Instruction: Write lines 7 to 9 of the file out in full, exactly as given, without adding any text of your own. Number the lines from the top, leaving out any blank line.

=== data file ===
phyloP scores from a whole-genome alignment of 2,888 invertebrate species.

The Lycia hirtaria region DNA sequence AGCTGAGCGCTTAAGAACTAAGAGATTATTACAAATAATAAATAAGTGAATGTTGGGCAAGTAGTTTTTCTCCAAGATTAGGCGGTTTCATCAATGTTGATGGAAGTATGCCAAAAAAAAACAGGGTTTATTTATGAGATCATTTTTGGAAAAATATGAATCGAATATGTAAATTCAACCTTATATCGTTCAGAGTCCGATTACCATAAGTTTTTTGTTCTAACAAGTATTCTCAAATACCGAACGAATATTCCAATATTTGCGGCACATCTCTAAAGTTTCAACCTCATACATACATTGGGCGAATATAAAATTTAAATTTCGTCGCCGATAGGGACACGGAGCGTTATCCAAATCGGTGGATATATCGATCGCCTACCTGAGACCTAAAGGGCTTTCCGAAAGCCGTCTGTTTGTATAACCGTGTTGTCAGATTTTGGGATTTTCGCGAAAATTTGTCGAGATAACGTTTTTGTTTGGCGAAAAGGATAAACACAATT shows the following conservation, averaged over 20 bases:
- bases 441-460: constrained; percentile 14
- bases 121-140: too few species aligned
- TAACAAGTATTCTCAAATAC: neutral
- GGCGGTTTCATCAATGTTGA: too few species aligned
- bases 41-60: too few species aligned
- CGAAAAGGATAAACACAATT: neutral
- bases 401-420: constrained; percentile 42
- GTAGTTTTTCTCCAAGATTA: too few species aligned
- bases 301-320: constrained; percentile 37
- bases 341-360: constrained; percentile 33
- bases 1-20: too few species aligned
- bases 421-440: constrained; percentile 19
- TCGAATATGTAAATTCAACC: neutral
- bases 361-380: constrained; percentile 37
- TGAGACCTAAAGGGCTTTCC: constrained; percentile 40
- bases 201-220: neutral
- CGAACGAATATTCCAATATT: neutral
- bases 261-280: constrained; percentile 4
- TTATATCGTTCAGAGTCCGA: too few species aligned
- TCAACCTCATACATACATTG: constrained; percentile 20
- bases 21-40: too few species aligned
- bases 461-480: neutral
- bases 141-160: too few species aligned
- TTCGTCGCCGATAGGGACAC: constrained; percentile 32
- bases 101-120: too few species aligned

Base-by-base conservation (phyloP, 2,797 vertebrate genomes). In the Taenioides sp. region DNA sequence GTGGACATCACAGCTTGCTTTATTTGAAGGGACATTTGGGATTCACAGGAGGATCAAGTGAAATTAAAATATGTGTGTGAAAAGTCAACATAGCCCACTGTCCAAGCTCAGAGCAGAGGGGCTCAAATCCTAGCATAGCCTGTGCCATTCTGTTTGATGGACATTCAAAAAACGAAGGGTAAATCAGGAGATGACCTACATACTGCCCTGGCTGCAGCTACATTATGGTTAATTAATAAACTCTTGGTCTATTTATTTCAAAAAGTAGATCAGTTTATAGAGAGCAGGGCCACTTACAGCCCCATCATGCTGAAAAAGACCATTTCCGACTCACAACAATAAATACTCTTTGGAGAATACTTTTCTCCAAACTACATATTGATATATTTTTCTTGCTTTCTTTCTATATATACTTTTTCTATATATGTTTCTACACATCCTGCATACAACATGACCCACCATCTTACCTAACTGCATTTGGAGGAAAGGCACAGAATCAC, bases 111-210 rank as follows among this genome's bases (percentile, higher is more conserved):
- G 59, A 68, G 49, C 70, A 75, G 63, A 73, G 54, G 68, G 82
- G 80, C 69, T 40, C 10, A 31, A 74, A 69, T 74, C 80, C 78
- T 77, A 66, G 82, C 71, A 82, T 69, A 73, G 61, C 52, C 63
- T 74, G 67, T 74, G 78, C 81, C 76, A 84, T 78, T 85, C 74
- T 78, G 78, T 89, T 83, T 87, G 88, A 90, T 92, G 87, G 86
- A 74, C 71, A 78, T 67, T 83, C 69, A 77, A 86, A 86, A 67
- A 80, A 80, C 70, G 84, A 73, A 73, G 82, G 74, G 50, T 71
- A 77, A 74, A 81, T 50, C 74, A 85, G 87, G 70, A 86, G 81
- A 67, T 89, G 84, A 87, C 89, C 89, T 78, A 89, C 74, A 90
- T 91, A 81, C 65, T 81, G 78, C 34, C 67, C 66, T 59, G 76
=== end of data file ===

- bases 41-60: too few species aligned
- CGAAAAGGATAAACACAATT: neutral
- bases 401-420: constrained; percentile 42